“Good observation,” he smiled back, “I’ll take a glass of sweet tea.”

“Sorry again, love.  As you can see we’re pretty busy,” his new friendly face said as she motioned about the diner, “The pie we can do but about all we have left is some tap water.”

“That’s fine,” Tom replied, disappointment turning down the corners of his eyes.

The waitress nodded and turned to check on other customers before walking back to fill his drink order.  Carly Rae Jepsen’s syrupy sythensizations of “Call Me Maybe” schmoozed their way through into Tom’s ears.  He hated to love this song with its repetition and its banality and it’s adolescent eagerness and idiocy wrapped up sugar sweet sickness, but he couldn’t help but sing along every time the course came on.

“Hey I just met you, and this is crazy, but here’s my number, so call me maybe. And all the other boys try to chase me, but here’s my number, so call me maybe,” Tom hummed quietly and drummed his fingers on the counter, a boyish smile playing about his lips.  He spied the waitress pushing through the double doors carrying a small tray. Their eyes and smiles briefly met before she sat his order down.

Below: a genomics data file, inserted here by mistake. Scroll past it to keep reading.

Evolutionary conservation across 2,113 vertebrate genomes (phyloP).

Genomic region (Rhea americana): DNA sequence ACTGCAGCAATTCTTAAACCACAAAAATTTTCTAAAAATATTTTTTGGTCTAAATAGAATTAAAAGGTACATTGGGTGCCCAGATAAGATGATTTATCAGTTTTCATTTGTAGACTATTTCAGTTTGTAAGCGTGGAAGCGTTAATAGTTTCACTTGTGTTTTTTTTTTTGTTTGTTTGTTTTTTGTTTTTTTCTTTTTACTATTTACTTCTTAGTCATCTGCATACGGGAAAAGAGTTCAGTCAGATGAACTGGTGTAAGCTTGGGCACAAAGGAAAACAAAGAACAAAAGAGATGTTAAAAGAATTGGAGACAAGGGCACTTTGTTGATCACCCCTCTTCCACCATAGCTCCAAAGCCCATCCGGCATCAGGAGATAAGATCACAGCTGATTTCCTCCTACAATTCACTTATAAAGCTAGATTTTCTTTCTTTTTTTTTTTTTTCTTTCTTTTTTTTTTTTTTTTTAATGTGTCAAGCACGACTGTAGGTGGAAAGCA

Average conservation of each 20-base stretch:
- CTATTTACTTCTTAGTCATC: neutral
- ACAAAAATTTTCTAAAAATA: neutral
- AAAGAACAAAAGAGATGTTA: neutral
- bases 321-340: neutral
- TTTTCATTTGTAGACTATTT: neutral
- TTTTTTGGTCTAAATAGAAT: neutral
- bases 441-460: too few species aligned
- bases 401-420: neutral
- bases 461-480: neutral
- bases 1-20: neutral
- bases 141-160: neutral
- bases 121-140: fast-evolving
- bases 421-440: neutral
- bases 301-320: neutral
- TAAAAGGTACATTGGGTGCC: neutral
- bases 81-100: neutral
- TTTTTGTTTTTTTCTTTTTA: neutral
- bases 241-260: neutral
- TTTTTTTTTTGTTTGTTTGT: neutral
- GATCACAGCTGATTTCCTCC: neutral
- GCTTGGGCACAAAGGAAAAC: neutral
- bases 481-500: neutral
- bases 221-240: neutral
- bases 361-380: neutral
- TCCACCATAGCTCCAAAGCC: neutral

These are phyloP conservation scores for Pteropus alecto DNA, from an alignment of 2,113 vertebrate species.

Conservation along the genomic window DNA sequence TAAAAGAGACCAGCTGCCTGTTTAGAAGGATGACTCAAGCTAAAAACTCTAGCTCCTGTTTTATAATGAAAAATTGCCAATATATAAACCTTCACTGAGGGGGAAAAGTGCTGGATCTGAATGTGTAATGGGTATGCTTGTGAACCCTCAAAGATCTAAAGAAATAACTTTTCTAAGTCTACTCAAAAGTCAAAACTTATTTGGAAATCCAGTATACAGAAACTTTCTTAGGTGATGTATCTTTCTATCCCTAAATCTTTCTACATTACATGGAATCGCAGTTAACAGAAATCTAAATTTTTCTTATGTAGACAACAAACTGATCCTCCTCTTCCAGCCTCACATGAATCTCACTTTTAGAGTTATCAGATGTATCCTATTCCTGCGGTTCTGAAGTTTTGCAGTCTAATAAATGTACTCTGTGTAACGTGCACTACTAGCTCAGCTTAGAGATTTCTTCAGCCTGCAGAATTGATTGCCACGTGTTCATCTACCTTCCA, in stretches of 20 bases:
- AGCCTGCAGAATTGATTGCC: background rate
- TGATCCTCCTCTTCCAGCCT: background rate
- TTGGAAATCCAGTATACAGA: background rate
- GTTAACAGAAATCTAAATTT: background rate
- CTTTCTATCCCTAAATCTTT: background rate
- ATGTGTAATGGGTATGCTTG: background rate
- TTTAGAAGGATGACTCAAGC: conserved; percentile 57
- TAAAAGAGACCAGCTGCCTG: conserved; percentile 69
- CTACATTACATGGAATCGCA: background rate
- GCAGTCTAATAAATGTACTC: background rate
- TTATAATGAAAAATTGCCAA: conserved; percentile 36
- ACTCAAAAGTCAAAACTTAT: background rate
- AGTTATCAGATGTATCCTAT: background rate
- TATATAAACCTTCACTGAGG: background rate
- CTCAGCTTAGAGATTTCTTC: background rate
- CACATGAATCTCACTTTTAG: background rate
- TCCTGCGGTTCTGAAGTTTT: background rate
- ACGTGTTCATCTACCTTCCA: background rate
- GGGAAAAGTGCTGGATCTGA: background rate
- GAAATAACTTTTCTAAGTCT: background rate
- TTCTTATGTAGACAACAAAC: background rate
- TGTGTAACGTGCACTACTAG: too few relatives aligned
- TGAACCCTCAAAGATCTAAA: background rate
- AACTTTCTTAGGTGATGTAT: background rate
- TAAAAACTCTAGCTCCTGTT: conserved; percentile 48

Tom was still drumming the last cords of “Call Me Maybe” when he addressed the waitress, “Thank you, ma’am.  By the way, I didn’t get your name.”

“The name’s Purgatory,” she grinned back, “but most people just call me Tory.”

Tory set the water glass down and slid the pie across to him, “You know, you’re pretty happy for a dead guy.”

The alarm bells that had been drowned out by grating sounds of pop music as the smell of rotten fruit hit him.

“Hope you like durian pie,” Purgatory purred.  “You’ll be here for a while, and it’s about the only food we’ve left in the place.”  She winked and headed for the empty table that just opened up.

Tom tried to catch the eyes of the couple that just walked through the door, a young man in a letterman jacket and a girl who couldn’t be more than 17, but Rebecca Black’s anti-charismatic auto-tuned vocals in “Friday” drowned his plea.  Instead, a scraping sound of cutlery against ceramic filled the silence. He looked down and lifted the fork to his mouth.